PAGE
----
If you’re starting to think about the annual trudge toward April 15, you’re not alone. It’s too late to write those December 31 checks as if they are paying for something last year, yet everyone wonders what might qualify as tax deductions. As you tally what you spent in 2014 and try to figure what you can claim, what about all those high-priced clothes? After all, if you have to dress a certain way at work, doesn’t that mean those expensive clothes are a business expense?
You’re not the first one to think of this argument, but it’s unlikely that your employer makes you dress like ABBA. Before we turn to ABBA’s importance to this tax issue, think about the business attire you wear to work. Can you claim that suits are like uniforms so should be tax deductible? Long before dressing for work was confusing, men and women have lost these arguments with the IRS. The tax code allows deducting work clothes, but usually only if:
- You wear them as a condition of your employment; and
- The clothes are not suitable for everyday wear.
This tax rule was in effect even when you could hear the feel-good music of ABBA. It turns out ABBA wore outrageous outfits onstage to claim tax deductions. The Swedes were famous for glittering hotpants, sequined jumpsuits and platform heels. And Björn Ulvaeus says the reason for the outfits was the Swedish tax code. Abba: The Official Photo Book reveals that the expensive outfits were tax deductible only if they were so outrageous they couldn’t be worn on the street.
U.S. tax law is similar, so Lady Gaga’s meat dress qualifies even if it’s her favorite outfit ever. Your regular business wear fails the tax test. It is not enough that you don’t wear your work clothes away from work. The clothing must not be suitable for regular wear. Think firefighters, health care workers, law enforcement, letter carriers, professional athletes, and transportation workers (air, rail, bus, etc.).
Musicians and entertainers can deduct theatrical clothing not suitable for everyday wear. Required protective clothing like safety boots, safety glasses, hard hats, and work gloves are OK. Some workers today arguably treat their work clothes almost like protective gear. You commute to work in normal clothes, and put on the strange business togs just for your work hours.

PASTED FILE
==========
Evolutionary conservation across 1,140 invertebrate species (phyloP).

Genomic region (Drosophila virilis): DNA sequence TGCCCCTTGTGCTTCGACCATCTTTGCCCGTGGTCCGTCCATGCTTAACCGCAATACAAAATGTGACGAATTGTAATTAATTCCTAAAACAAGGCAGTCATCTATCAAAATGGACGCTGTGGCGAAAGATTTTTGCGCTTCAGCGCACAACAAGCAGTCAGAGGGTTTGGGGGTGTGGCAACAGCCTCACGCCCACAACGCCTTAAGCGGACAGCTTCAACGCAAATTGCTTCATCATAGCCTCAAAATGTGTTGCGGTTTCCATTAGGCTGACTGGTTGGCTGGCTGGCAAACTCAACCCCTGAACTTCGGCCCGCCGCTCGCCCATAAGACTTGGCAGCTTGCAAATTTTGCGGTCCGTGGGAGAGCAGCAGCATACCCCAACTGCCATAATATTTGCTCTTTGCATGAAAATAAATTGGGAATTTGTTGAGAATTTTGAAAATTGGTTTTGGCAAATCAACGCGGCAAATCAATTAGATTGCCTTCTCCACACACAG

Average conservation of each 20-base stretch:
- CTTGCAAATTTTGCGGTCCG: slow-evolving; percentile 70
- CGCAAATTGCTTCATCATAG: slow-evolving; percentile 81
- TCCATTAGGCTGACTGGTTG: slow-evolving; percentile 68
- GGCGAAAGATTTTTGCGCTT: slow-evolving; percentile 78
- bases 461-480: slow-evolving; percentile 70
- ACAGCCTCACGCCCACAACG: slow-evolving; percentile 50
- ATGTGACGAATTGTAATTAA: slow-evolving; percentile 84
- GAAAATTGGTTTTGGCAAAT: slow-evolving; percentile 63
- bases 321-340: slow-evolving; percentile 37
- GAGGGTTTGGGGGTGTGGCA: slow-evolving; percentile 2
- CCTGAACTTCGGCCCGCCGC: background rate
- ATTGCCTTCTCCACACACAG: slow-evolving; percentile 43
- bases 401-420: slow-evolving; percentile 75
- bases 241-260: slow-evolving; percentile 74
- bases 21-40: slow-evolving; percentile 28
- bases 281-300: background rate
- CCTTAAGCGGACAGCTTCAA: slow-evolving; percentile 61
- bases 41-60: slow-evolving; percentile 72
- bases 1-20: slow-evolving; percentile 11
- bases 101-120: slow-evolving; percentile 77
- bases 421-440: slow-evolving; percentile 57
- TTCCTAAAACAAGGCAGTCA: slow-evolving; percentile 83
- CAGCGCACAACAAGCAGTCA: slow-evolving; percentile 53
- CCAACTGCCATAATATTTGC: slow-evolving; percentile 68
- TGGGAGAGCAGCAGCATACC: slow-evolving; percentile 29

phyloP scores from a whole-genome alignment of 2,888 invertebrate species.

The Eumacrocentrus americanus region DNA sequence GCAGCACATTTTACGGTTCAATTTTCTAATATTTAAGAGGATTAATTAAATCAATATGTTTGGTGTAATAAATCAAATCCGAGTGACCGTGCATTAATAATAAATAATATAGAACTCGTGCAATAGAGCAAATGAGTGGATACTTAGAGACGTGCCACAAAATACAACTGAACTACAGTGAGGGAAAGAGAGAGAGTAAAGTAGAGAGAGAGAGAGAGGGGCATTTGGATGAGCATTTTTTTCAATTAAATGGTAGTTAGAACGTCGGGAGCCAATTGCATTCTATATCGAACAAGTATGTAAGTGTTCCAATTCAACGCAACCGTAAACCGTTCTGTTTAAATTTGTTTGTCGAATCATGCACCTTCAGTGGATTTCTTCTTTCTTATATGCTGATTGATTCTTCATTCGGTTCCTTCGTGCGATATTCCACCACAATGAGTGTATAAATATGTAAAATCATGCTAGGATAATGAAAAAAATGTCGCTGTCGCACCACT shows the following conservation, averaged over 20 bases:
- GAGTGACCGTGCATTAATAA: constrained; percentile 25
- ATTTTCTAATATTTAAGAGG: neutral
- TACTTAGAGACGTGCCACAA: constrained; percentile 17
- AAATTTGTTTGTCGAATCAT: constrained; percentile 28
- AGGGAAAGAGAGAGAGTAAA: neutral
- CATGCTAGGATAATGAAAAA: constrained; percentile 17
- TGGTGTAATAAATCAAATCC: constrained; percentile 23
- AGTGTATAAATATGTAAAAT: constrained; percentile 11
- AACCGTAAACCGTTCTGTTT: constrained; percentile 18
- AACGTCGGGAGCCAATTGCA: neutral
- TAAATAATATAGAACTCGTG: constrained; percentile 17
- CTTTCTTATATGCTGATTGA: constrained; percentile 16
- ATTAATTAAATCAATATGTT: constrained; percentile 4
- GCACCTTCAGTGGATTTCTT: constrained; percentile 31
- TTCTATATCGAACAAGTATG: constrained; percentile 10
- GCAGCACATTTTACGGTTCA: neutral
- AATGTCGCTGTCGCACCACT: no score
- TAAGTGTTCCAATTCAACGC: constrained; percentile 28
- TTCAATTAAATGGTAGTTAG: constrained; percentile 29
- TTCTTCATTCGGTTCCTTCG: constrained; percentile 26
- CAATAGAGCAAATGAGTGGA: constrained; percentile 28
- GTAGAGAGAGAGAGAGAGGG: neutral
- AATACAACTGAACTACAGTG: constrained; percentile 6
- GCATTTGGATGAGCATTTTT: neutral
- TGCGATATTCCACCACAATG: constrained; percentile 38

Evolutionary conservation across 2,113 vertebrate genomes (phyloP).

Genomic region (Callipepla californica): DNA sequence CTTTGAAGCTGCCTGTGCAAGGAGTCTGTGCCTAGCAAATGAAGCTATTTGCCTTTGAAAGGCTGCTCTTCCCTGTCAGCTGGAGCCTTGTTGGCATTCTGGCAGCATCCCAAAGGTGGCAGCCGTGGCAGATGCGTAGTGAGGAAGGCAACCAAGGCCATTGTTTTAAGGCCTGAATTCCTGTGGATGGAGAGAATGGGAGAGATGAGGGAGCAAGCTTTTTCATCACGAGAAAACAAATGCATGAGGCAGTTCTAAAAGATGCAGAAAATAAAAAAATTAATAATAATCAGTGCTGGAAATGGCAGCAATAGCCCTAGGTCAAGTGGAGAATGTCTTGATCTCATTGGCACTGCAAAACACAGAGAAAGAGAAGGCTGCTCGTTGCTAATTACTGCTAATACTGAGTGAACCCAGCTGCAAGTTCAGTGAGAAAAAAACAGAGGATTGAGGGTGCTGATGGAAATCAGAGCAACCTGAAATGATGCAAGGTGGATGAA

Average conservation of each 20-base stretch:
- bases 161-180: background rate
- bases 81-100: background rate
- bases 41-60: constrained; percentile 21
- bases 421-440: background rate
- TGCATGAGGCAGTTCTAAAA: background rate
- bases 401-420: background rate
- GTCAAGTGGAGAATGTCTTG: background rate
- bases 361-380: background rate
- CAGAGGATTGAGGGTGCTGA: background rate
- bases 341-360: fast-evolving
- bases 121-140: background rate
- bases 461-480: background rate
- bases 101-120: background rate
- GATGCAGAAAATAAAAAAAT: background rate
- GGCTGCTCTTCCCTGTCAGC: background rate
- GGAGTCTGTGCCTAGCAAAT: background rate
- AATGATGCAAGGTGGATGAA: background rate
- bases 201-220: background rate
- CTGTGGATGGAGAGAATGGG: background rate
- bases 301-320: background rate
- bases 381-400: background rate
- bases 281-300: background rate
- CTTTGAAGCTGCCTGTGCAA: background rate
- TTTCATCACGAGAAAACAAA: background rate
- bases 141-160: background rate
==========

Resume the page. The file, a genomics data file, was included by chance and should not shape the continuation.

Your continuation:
That brings up what one TV anchor tried on her taxes that ultimately wound up in court. In Hamper v. Commissioner, a newscaster wrote off $20,000 a year for her clothes. She argued that she was required to adhere to Women’s Wardrobe Guidelines for “standard business wear.” Besides, she wore it only at work and even kept it separate from her personal clothing.
Even with these arguments, the IRS and Tax Court said no to her write-off. It didn’t help that was wasn’t exactly conservative in her tally. On top of business suits and dresses, she deducted lounge wear, a robe, sportswear, lingerie, thong underwear, an Ohio State jersey, jewelry, running shoes, dry cleaning, business gifts, cable TV, contact lenses, cosmetics, gym memberships, haircuts, Internet access, self-defense classes, and her subscriptions to Cosmo, Glamour, Newsweek, and Nickelodeon.
Suffice it to say that her tax return was a tad aggressive. Most of us who don’t wear specialized clothes for work can only deduct the used clothing we give to charity. When you do that, you can only claim its market value, which usually isn’t much. See Valuation of Various Kinds of Property.
For alerts to tax articles, follow me on Forbes.com. Email me at Wood@WoodLLP.com. This discussion is not intended as legal advice, and cannot be relied upon for any purpose without the services of a qualified professional.
via The Tax Lawyer http://ift.tt/1LoLg5y